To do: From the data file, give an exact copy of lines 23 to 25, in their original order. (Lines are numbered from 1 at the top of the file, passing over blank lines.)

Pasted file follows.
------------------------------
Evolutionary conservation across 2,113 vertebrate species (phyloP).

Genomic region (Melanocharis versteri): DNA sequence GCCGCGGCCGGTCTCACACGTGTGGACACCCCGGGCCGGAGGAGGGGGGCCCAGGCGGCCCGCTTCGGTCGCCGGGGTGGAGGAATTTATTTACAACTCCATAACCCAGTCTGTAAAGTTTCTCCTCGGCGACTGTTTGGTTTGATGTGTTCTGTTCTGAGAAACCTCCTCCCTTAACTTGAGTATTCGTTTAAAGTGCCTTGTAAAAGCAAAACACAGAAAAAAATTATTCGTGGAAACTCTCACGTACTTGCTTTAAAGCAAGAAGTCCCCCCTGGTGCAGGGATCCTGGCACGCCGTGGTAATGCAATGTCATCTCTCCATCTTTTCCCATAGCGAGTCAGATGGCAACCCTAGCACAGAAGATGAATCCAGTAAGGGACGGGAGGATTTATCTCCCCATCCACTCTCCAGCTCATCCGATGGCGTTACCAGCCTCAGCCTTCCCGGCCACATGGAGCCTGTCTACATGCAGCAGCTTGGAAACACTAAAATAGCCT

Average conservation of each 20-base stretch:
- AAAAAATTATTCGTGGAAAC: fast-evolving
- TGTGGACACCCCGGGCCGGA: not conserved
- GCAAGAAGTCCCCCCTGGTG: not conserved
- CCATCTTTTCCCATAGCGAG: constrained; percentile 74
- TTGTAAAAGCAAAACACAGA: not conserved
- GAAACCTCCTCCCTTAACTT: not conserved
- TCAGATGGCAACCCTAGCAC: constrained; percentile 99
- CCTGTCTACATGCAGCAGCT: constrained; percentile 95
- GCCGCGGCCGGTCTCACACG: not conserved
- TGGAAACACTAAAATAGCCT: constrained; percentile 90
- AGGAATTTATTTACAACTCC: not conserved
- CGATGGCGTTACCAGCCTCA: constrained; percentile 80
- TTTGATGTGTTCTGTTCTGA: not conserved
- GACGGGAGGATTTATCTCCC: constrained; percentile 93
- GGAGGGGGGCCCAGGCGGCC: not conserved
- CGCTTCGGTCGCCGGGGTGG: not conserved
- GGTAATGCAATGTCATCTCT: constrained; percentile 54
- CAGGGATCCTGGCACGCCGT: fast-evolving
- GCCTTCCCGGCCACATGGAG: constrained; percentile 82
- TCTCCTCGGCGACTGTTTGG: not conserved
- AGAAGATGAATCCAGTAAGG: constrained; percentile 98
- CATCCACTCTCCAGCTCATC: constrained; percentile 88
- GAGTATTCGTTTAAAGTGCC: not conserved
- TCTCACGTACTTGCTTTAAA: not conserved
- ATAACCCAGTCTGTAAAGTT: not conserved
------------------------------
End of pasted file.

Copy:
- TCTCCTCGGCGACTGTTTGG: not conserved
- AGAAGATGAATCCAGTAAGG: constrained; percentile 98
- CATCCACTCTCCAGCTCATC: constrained; percentile 88